From now through April 15, Tennessee residents who need help getting their income taxes done can turn to the AARP Foundation’s free Tax-Aide program at more than 60 community sites statewide.
While anyone can use the free tax-preparation service, Tax-Aide coordinator Emily Paul said it’s geared for people who are lower-income and 50 or older, a demographic less likely to have access to a computer and online tax-prep tools. She said the Tax-Aide volunteers will need to see a person’s tax documents, which can be brought to the nearest Tax-Aide location, often a library or senior center.
“All of your tax documents need to come in with you,” she said. “We’ll work to make sure that they all get put on the correct line. All of our counselors are IRS-certified and trained.”
She noted that people don’t have to be AARP members to use the program. For more information, look online at aarpfoundation.org/taxhelp or call 1-888-AARPNOW.
Paul said tax season is prime time for fraud. She said scammers recently have made phone calls pretending to be associated with the Tax-Aide program, but stressed that the AARP Foundation will never call a taxpayer unless they’re returning a call to schedule an appointment.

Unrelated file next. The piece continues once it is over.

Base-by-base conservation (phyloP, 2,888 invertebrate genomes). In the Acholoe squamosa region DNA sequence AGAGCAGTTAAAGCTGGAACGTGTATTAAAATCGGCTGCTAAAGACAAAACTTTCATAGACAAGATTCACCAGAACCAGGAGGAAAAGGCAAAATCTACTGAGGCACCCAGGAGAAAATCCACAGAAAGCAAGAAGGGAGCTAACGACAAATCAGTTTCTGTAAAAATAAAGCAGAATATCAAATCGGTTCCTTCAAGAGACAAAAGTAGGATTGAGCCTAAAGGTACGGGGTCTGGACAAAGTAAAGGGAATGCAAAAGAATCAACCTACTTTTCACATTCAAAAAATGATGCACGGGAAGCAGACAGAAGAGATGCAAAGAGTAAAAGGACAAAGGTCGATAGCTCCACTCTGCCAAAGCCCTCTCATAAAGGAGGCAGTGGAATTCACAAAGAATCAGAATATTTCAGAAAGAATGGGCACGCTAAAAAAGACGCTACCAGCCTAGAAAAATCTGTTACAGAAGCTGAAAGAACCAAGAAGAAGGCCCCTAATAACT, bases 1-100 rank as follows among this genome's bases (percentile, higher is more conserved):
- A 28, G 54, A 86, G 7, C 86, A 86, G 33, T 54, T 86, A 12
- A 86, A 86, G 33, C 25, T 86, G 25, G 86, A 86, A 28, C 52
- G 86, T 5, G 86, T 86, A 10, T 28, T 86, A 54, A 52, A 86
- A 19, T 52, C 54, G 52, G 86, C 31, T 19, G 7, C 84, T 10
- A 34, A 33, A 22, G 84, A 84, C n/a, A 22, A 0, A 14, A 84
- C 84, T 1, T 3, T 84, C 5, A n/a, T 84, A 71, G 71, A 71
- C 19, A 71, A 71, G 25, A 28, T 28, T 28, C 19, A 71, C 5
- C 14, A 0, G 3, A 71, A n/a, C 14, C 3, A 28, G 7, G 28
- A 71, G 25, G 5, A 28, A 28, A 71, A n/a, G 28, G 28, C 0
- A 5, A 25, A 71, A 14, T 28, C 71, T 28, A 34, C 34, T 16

“But you’ll never get a call just out of the blue,” she said. “And on that phone call, when you make the appointment, they will never ask you for any personally identifying information. No Social Security numbers, nothing like that.”
Last year, the Tax-Aide program relied on more than 450 volunteers across Tennessee. Paul said volunteers still are needed for this season. It’s good to have tax-preparation experience, but there are other volunteer positions available that don’t require it.
“But just help people fill out all of the paperwork, get their paperwork organized and things like that, that doesn’t require any hands-on computer work,” she said.
According to the AARP Foundation, taxpayers who used the program last year nationwide received $1.6 billion in income tax refunds and more than $200 million in Earned Income Tax Credits.
More information is online at aarp.org.
Picture: Tax-season scammers pretending to be affiliated with government agencies are on the rise, according to the Federal Trade Commission. (Adobe Stock)